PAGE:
Diversity and Inclusive Leadership
Inclusive Leadership Training |
Professional Development in the Workplace
We know that inclusion yields many organizational benefits: a happier and healthier workplace, better talent retention, more innovative teams, better decision making, and the list goes on. And yet many organizations struggle with actively creating a culture whereby all members of the team feel empowered. To reap the benefits of inclusion, organizations must focus on developing inclusive leaders. Learning how to be an inclusive leader is more than just good intentions or an open mind. It requires a fundamental shift in the way leaders approach their role and manage their teams. Any leader who wishes to lead more inclusively must adopt a mindset of empathy, humility, and respect.
While these might sound like lofty ideas, there are many surprisingly simple actions any leader can take to immediately develop a more inclusive leadership style.
How to Be an Inclusive Leader
Communicate with Empathy
Empathy is fundamental to inclusive leadership because inclusion is all about acknowledging and valuing the ways that we are different. The most empathic leaders are curious about the different experiences members of their team bring to their work, and intentionally draw these out. The result is a team of people that feels valued because of the different perspectives they bring. In practice, this can be as simple as asking questions before stating your own opinion; actively inviting disagreement in meetings so that those who have a different perspective feel safe sharing it; and appreciating differences of opinion when they arise rather than viewing them as a problem.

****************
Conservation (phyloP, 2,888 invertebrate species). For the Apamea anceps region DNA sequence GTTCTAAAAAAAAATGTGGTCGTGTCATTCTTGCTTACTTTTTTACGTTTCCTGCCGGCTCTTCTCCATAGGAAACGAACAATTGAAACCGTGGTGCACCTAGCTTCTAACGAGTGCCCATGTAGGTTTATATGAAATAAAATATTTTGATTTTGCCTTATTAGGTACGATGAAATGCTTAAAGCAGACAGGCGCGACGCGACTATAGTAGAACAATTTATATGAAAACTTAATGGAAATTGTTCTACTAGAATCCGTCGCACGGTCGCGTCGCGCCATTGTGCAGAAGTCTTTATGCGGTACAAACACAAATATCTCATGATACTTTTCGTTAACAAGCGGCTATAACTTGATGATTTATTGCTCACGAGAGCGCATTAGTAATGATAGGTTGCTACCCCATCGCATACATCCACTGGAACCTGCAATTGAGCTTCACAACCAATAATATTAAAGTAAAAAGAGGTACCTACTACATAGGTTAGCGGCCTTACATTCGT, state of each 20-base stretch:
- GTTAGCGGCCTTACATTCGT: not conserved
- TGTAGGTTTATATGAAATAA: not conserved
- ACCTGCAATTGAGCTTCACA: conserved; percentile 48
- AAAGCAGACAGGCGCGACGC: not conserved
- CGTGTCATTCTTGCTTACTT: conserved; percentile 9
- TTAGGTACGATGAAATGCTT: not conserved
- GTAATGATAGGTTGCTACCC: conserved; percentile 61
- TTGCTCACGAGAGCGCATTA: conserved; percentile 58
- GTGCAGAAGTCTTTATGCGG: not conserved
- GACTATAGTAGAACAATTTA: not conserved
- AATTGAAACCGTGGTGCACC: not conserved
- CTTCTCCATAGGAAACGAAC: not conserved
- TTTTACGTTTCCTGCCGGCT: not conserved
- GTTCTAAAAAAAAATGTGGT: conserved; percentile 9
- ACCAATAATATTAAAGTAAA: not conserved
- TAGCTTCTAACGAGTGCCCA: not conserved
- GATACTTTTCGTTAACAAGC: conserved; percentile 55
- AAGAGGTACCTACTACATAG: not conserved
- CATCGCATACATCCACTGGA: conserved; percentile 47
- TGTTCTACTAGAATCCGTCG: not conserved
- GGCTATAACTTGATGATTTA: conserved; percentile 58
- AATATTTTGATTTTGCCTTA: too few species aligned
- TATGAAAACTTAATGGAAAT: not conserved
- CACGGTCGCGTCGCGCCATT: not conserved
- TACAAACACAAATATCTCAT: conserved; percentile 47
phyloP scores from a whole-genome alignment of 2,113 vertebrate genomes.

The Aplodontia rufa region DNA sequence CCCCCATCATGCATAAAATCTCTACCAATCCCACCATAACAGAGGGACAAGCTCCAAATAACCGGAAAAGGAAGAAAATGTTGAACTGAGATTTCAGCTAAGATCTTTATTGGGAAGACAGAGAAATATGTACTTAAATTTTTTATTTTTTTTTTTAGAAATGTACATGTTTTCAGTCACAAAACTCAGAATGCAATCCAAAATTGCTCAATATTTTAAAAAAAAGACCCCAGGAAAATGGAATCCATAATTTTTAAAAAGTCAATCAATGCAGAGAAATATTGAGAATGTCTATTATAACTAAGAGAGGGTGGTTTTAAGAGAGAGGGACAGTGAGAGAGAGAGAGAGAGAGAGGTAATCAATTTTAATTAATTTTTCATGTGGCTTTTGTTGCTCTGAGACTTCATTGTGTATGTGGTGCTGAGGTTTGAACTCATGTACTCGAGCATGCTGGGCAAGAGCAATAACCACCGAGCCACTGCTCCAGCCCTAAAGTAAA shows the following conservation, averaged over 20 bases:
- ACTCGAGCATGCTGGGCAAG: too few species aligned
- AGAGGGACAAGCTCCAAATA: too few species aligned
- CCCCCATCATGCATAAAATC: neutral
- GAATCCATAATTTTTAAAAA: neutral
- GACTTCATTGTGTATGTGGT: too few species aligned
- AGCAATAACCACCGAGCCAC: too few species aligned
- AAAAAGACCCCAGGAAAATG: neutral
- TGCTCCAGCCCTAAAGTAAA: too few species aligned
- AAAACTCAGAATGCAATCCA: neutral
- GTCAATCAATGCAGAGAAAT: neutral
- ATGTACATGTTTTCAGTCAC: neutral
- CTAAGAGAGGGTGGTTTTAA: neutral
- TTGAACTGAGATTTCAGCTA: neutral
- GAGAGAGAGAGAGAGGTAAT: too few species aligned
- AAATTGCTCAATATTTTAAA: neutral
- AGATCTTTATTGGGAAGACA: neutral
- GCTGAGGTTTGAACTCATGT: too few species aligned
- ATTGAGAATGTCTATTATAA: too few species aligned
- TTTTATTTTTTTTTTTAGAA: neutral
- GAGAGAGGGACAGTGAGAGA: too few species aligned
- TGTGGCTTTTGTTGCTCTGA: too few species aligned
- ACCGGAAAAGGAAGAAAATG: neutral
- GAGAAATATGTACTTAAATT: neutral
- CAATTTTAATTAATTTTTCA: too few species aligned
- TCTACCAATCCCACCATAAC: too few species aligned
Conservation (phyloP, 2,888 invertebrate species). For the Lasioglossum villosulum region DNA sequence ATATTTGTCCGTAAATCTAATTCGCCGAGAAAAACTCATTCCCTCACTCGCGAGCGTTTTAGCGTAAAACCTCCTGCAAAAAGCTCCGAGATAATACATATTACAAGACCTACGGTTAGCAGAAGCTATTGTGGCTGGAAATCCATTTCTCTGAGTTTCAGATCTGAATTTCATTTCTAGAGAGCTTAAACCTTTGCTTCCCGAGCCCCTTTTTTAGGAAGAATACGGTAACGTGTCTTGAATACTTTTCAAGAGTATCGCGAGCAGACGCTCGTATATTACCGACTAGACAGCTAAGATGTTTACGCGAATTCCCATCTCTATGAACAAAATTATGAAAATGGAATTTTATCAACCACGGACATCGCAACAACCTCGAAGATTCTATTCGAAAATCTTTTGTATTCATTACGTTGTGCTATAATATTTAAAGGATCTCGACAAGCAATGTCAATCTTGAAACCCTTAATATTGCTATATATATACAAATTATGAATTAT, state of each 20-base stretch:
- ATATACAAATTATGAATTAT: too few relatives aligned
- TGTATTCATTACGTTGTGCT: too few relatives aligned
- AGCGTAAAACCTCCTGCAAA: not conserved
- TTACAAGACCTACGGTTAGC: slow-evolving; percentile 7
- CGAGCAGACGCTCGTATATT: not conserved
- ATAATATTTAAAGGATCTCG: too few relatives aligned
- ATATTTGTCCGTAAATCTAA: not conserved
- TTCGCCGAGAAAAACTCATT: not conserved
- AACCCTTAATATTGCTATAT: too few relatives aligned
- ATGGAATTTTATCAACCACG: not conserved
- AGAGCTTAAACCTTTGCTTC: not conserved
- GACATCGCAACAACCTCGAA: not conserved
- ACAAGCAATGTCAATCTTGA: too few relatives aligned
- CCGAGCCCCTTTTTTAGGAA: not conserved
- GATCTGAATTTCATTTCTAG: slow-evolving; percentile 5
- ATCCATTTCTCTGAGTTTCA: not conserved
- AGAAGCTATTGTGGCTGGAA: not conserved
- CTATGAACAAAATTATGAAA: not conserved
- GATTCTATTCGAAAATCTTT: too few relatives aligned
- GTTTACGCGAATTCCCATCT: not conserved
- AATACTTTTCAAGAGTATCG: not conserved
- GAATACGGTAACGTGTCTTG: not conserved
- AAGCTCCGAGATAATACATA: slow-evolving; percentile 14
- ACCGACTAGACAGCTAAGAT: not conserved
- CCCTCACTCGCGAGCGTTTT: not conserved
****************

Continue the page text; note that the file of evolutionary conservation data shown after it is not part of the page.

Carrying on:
Communicate with Humility
An inclusive leader knows their own limitations and genuinely believes they need others to succeed. This mindset of humility is a key pillar of an inclusion mindset. In practice, this can mean Inviting more people into the conversation than you think you need to, engaging with them and asking for their opinions and suggestions. Be authentic and listen to what is being said – integrate these views and ideas into your own initiatives and lead by example. Taking the time to see the organization through the eyes of others is one of the sincerest ways to demonstrate humility because you’re admitting that you don’t know it all.
Remember, leaders are human! Missteps are inevitable. Inclusive leaders have the courage to take responsibility and apologize without qualifying. In these difficult moments, leaders set the example for the rest of the organization.
Communicate with Respect
Respect is about holding space for the preferences of others, recognizing that we may not always understand them fully. Inclusive leaders are lifelong learners and committed to keeping up with changing norms and expectations. Whether this is eliminating outdated words from your vocabulary, getting comfortable using new terms, or simply rethinking the questions you ask your team members to avoid micro-aggressions, leaders have daily opportunities to practice the mindset of respect. Examples include: explicit acts of listening (“Could you tell me more about that?”), asking others for their opinions (“What’s your take on this idea?”), or taking an interest in their experiences (“Has this been true for you in the past?”).
A truly inclusive leader will always be building the pillars of empathy, humility, and respect as part of their leadership mindset. Developing these skills requires commitment, but by taking on the challenge you will be in a position to enhance your leadership skills and inspire others to do the same.
Learn more about inclusive leadership with The Humphrey Group here.
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“We chose The Humphrey Group to be our global partner for leadership communication training. They have worked hard to understand how we want RBC leaders to communicate, and then they tailored programs to meet our specific needs for those skills.”
Director of Learning & Development, RBC